Monday, 11 March 2019

Market declines largely “sentiment-driven” but fear could turn self-fulfilling

The S&P 500 fell 2.2 percent last week after a five-day losing streak.

Some analysts think that slowing global growth will weigh on markets.

Hubert de Barochez, economist at Capital Economics, noted that the weak employment report on Friday “provides further evidence that the U.S. economy is starting to falter”.

He added that “with growth elsewhere also likely to remain weak, we think that equities in the U.S. will fall this year, dragging down most stock markets across the globe”.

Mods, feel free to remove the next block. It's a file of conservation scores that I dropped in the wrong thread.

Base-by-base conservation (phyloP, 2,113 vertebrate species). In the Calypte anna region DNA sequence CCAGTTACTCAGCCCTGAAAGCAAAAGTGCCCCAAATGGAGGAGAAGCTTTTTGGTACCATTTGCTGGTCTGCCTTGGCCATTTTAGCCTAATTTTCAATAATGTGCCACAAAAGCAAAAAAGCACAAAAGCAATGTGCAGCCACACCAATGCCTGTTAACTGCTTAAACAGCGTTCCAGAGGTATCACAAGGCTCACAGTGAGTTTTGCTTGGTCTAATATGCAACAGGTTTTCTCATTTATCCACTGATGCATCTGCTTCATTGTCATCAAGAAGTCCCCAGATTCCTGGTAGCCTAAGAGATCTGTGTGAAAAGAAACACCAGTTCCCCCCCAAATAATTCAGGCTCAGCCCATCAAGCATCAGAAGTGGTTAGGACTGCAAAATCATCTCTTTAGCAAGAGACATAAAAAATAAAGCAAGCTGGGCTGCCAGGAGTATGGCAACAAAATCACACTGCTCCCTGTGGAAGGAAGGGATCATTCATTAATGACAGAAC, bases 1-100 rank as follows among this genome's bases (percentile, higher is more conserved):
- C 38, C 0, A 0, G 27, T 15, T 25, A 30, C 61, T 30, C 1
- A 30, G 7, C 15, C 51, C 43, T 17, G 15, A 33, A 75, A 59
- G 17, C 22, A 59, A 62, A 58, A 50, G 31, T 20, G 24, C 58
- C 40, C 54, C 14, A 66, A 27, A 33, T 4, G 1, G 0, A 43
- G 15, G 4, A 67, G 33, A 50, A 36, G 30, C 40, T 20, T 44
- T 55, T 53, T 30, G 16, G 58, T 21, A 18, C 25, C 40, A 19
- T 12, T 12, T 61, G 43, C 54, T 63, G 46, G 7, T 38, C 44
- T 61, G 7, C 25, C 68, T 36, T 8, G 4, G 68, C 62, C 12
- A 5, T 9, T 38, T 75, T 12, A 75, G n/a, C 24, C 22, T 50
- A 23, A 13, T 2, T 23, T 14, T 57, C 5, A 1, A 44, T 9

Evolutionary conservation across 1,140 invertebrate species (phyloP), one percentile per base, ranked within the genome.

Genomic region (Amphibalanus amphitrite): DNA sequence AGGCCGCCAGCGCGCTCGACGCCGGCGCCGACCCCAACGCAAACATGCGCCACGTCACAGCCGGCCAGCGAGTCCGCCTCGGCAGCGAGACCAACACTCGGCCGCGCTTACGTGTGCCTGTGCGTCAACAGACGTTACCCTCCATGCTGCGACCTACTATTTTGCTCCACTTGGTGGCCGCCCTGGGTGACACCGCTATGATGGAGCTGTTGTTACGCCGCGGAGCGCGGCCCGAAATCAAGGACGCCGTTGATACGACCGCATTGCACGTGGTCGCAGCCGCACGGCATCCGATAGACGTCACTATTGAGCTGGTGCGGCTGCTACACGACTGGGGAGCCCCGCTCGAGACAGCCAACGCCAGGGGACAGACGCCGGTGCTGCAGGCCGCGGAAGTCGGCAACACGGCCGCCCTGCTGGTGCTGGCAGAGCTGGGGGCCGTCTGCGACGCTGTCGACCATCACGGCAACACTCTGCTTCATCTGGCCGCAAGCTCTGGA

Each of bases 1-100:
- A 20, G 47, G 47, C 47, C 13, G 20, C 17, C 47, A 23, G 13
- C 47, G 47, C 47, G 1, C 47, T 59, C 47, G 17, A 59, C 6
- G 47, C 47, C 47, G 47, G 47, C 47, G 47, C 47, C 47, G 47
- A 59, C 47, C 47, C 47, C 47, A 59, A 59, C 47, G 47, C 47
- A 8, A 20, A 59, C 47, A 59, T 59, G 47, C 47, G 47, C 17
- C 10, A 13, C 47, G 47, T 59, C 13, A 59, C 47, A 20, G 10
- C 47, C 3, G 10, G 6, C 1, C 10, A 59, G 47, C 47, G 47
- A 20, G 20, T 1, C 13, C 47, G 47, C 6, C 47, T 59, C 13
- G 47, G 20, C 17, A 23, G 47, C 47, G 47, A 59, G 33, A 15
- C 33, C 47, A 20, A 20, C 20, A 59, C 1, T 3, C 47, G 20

However, other analysts remain sanguine.

Candice Bangsund, portfolio manager at Montreal-based Fiera Capital, suggested that the deterioration in economic momentum seen in early 2019 has been largely “sentiment-driven”.

“Our expectation is that global growth is going to find a bottom here in the first half of 2019 and reaccelerate,” she said.

Putri Pascualy, managing director at Paamco, said that the global economy is still growing and suggested that “this is more of an issue that there’s nothing to fear but fear itself”.

Still, Yale University economics professor and Nobel laureate Robert Shiller suggested that that fear could be self-fulfilling.

“A lot of people have that on their mind, and they think it's got to turn soon. I'm kind of with that. You know, if people think that, they're going to make it happen,” he said on CNBC last week.

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